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Punishment vs Rehabilitation for Criminals

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  1. Introduction
  2. Distinguishing punishment from vengeance
  3. Restoring Justice for the Juveniles
  4. Literature Review
  5. Impact of Punishment to the Criminals
  6. Distinguishing punishment from vengeance
  7. Rehabilitation
  8. Conclusion

In history, the citizen safety holds a fundamental priority in successive governments'policies protecting the basic human rights. Naturally, everyone is expected to respect the right calling for human safety at all places; walking along the street, relaxing at home or in public gatherings. For that reason, the government through the justice system and police unit responds swiftly each time the safety of human beings is threatened. For too long, human beings have overly relied on the criminal justice system to deliver that response: punishing offenders, protecting the public and reducing reoffending ( Ministry of Justice, 2010). However, despite the huge cost incurred in maintaining the prison services to manage offenders, the mechanism meant for breaking the cycle of crime is yet to win the battle. This does not condemn the prison department to total failure, but rather highlights the modern trend creating new victims from prolific criminals reoffending after their release from custody. Criminality affects the whole world no matter the level of connection; the society has the primary responsibility to fix the offender.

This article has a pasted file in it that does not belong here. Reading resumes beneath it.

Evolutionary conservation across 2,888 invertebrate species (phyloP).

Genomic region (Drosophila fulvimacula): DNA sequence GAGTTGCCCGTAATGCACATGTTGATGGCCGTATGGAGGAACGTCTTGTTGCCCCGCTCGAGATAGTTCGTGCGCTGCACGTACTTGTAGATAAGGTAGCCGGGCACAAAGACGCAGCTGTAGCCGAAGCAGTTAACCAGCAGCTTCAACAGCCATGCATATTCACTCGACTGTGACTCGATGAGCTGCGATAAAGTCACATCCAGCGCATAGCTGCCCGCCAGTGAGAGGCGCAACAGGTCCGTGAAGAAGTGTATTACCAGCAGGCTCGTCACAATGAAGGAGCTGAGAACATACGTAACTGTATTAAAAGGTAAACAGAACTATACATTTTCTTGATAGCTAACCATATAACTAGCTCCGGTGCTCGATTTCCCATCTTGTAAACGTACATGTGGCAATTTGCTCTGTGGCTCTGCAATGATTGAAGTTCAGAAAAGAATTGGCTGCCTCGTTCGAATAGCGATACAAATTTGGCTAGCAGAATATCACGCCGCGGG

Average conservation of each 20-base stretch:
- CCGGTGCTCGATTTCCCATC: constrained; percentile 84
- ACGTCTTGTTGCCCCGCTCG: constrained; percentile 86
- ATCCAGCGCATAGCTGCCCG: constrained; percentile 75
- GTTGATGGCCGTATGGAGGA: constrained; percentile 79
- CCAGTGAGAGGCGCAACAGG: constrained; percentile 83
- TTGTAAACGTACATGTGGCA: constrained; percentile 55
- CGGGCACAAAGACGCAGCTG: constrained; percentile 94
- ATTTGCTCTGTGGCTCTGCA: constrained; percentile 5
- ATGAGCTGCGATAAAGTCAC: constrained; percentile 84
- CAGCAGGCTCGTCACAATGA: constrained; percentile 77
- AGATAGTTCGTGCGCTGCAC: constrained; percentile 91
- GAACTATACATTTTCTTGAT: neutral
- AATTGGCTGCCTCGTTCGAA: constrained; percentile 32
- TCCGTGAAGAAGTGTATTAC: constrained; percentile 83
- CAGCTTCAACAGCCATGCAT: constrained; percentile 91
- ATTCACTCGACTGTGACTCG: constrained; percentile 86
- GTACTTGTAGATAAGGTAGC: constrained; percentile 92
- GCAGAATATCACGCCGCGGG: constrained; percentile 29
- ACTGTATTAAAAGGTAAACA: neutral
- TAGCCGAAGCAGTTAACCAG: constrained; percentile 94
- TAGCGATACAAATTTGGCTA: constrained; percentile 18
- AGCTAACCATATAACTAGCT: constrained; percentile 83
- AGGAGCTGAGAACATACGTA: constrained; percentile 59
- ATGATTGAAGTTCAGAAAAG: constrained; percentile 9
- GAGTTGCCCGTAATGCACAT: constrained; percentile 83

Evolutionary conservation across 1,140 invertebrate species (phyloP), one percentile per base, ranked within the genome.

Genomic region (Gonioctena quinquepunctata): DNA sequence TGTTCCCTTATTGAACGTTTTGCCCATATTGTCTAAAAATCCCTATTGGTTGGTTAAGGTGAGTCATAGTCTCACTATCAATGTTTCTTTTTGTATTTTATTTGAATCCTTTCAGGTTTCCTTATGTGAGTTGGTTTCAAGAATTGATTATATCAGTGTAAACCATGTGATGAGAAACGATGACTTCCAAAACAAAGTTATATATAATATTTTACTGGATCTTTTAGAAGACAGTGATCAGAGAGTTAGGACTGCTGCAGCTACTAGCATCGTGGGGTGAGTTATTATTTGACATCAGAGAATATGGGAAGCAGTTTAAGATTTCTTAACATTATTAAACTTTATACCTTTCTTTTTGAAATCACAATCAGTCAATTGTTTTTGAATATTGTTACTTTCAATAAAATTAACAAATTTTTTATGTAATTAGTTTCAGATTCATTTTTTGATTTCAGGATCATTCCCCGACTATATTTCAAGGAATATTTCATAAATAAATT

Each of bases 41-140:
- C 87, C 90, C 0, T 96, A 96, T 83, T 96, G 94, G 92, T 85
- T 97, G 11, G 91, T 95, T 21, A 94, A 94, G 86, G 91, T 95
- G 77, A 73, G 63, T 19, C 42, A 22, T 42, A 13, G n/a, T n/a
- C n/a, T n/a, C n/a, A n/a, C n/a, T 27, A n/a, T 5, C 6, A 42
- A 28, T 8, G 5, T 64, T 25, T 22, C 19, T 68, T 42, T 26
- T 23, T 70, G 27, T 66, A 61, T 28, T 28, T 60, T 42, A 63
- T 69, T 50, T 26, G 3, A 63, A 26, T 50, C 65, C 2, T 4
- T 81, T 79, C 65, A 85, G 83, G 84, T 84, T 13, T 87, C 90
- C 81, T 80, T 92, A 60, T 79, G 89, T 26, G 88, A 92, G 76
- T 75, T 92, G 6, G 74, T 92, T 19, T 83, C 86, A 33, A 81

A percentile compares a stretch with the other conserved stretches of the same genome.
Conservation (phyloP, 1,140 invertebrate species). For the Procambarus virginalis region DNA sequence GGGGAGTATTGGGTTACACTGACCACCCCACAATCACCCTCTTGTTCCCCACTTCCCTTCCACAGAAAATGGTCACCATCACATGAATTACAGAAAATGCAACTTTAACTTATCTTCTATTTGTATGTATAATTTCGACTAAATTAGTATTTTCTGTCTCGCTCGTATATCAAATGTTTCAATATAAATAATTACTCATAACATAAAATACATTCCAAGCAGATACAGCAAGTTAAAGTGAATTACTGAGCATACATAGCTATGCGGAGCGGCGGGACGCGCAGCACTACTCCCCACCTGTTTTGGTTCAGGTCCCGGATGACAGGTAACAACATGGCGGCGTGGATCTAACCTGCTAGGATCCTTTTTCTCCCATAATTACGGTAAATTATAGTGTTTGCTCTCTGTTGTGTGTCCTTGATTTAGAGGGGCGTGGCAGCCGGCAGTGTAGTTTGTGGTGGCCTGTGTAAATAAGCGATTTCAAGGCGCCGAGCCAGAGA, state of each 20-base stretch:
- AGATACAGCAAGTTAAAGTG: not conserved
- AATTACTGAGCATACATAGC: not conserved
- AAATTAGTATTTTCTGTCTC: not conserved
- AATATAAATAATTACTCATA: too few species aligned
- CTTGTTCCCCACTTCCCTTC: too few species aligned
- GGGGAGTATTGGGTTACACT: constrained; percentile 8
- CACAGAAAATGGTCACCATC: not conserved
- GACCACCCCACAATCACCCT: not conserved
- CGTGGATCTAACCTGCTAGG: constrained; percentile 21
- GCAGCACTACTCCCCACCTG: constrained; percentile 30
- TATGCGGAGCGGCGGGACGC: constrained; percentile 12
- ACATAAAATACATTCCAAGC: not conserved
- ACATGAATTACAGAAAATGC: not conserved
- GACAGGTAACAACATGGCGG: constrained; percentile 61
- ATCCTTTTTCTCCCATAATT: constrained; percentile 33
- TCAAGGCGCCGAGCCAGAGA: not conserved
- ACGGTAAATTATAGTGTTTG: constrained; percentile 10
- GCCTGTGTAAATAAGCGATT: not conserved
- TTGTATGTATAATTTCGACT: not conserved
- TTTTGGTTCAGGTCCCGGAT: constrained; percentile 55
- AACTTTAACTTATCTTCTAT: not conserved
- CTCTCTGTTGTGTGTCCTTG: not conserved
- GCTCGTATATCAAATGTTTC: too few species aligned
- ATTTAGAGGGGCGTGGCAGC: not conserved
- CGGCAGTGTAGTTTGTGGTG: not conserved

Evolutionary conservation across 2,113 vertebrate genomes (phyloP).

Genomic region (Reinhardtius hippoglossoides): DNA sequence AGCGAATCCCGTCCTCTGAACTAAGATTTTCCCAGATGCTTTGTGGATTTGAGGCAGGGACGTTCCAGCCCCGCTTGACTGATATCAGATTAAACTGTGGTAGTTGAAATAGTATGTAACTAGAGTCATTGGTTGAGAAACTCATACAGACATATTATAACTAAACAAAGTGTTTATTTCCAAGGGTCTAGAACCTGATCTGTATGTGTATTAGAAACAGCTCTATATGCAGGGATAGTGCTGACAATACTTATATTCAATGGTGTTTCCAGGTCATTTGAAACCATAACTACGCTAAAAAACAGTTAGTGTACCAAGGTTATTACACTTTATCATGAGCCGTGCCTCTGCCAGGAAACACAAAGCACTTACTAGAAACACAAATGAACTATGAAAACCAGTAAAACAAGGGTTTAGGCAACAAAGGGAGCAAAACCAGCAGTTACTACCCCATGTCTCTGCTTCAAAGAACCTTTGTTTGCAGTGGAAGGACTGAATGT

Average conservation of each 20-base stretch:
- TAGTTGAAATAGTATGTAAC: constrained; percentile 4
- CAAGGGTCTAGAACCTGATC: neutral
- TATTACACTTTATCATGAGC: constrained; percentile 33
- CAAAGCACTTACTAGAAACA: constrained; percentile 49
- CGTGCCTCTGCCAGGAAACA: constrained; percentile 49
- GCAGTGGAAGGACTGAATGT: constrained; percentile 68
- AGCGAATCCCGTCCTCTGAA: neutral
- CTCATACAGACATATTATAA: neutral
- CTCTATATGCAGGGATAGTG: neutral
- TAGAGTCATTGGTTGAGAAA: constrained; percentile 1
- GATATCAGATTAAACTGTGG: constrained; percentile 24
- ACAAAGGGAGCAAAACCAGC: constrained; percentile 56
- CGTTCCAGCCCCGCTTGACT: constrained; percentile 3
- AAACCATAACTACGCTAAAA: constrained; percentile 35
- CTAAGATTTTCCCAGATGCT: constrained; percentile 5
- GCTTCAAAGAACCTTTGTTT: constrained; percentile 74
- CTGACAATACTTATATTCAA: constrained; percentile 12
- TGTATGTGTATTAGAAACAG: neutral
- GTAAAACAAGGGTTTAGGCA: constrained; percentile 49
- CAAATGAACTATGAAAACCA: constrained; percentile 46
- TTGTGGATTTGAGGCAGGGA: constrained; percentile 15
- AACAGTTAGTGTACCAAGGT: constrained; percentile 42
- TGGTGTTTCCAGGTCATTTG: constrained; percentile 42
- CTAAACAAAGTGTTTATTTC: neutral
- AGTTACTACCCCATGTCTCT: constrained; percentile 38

[...] Breaking the Cycle: Effective Punishment, Rehabilitation and Sentencing of offenders. Retrieved June from http://webarchive.nationalarchives.gov.uk/20120119200607/http:/www.justice.gov.uk/co nsultations/docs/breaking-the-cycle.pdf Beehive Forensics Institute. (2012, September). Rehabilitation Ought to be Valued about Retribution in the United states'Criminal Justice System. Retrieved June from http://bfi.utah.edu/wp-content/uploads/2012/09/Rehabilitation.pdf Bolton, E. (2010). Social Impact Bonds: Unlocking Investment in Rehabilitation. Social Finance, 1-10. Brooks, T. [...]


[...] Retrieved June from http://www.nytimes.com/roomfordebate/2012/06/05/when-to-punish-a-youngoffender-and-when-to-rehabilitate/michael-jacobson-thurs-am Okonkwo, R. D. (2012, June 5). Prison Does Not Make Good Citizens. Retrieved June from http://www.nytimes.com/roomfordebate/2012/06/05/when-to-punish-a-youngoffender-and-when-to-rehabilitate/prison-is-a-poor-deterrent-and-a-dangerouspunishment Roberts, J. V., & Hough, J. M. (2005). Understanding Public Attitudes to Criminal Justice. [...]


[...] Ordinarily, adult prisons generate a violent environment unsuitable for the rehabilitation programs to produce positive transformation for the juveniles. This denies the young prisoners' time and receptive opportunity to gain insight into their personal lives regarding the current status. This subject the public safety to rooming danger of hardened criminals likely to reoffend since the prison environment has become part of youthful life spent in the hostile environment. The common scenario in the position of the law provisions suggests routine recognition of juveniles from mainstream adult treatment. [...]


[...] In support of that public view, application of the justice system through punishments demands awareness of which acts fit the classification of offenses. Similarly, the retributivist theory demands application of a criminal justice which grades the wrongs to identify which are punishable in accordance with their severity and complication. This brings the retribution and deterrent approaches at an interactive point where punishment as a basis for criminalizing behavior to prevent crime under a retribution principle check to ensure it is unbiased (Feinman, 2006). [...]


[...] J. (2009). An economic analysis of prison labor. ProQuest Dissertations and Theses Crocker, C. B., & Kovera, M. B. (2009, July). The Effects of Rehabilitative Voir Dire on Juror Bias and Decision Making. Law Human Behavior, 212-226. [...]

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